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Mali PM resigns after arrest

BAMAKO, Mali — Soldiers arrested Mali’s prime minister and forced him to resign before dawn on Tuesday, showing that the military remains the real power in this troubled West Africa nation, even though officers made a show of handing back authority to a civilian-led government after a coup in March.

The development underscores the deep volatility at the heart of the once-stable nation of Mali, and reveals the rotten core which is its military.

The events come at the very moment that the United Nations is considering backing a military intervention, which would use these same soldiers to spearhead an operation to take back Mali’s north from Islamic extremists.

Prime Minister Cheikh Modibo Diarra, dressed in a dark suit, his forehead glistening with sweat, went on state TV at 4 a.m. to announce his resignation, hours after soldiers stormed his house and forced him into their vehicle.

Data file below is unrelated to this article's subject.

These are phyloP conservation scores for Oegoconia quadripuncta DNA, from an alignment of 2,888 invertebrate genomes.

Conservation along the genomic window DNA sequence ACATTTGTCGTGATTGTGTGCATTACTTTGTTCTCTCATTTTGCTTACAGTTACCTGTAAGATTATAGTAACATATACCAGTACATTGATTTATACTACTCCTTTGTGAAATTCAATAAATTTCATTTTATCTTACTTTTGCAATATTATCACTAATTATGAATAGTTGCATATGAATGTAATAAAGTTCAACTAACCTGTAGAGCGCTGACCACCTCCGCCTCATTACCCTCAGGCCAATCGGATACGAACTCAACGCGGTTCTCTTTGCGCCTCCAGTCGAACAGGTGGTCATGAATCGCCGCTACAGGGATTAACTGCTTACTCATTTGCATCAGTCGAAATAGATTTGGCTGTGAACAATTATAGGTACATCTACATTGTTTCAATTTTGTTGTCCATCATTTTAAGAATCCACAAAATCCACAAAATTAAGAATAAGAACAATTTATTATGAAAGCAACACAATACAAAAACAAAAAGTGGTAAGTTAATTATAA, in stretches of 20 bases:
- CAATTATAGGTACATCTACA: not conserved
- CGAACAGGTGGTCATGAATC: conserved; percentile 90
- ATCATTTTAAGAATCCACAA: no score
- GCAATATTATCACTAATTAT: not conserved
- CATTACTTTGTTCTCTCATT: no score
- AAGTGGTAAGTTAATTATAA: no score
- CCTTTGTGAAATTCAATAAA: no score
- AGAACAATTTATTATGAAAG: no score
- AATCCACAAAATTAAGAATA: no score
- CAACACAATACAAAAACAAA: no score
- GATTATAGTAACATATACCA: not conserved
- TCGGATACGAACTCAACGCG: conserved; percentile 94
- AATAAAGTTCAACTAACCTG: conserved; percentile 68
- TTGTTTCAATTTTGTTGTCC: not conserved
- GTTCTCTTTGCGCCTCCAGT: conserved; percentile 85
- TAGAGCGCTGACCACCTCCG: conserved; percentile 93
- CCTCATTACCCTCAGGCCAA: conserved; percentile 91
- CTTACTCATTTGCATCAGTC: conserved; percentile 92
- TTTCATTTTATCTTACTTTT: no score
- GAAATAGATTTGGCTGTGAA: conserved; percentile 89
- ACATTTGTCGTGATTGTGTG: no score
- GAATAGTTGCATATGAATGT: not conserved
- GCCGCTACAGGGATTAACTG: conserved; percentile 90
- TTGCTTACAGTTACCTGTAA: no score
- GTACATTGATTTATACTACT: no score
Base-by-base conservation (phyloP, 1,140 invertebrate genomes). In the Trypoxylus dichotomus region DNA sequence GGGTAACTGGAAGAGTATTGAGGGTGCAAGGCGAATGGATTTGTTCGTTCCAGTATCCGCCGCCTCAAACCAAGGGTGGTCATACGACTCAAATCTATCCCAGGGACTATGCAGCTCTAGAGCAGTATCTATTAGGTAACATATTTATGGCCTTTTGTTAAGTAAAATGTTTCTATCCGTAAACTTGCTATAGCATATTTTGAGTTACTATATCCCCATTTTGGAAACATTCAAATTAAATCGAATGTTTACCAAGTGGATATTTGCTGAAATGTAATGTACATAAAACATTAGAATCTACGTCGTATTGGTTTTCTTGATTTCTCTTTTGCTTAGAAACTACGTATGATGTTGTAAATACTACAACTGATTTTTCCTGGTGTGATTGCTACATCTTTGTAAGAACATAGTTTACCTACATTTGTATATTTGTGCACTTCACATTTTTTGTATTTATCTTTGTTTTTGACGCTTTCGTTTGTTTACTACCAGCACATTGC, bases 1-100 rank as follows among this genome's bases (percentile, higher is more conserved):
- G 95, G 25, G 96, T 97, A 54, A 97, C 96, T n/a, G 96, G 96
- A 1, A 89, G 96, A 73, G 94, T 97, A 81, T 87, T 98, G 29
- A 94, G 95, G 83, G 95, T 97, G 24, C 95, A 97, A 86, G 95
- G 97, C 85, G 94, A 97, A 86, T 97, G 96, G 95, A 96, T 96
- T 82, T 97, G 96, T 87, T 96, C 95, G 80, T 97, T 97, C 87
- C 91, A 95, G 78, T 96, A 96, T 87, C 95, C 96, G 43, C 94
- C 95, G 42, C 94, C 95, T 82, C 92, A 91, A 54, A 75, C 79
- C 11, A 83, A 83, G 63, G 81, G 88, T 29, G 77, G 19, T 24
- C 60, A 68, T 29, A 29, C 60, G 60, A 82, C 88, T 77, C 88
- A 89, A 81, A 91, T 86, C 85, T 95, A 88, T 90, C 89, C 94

“Our country is living through a period of crisis. Men and women who are worried about the future of our nation are hoping for peace,” he said on television.

“It’s for this reason that I, Cheikh Modibo Diarra, am resigning along with my entire government on this day, Tuesday, Dec. 11, 2012. I apologize before the entire population of Mali.”

After they taped his resignation, the soldiers allowed the 60-year-old to return to his residence Tuesday, where he is now under house arrest, said a spokesman for the junta, Bakary Mariko.

The shake-up in Bamako is already looking like it might endanger plans for a military intervention, which is being discussed this week by the UN.

The African Union agreed to a plan calling for 3,300 African troops to be deployed to Mali to help the Malian military take back its northern territory, which fell to al-Qaida-linked rebels in the chaos following the military-led March 21 coup in the capital.

Already the United States and France are at odds on the best way forward, with France pushing for a quick intervention in order to expel the extremists, while the U.S. is arguing for a more gradual approach, starting with negotiations.



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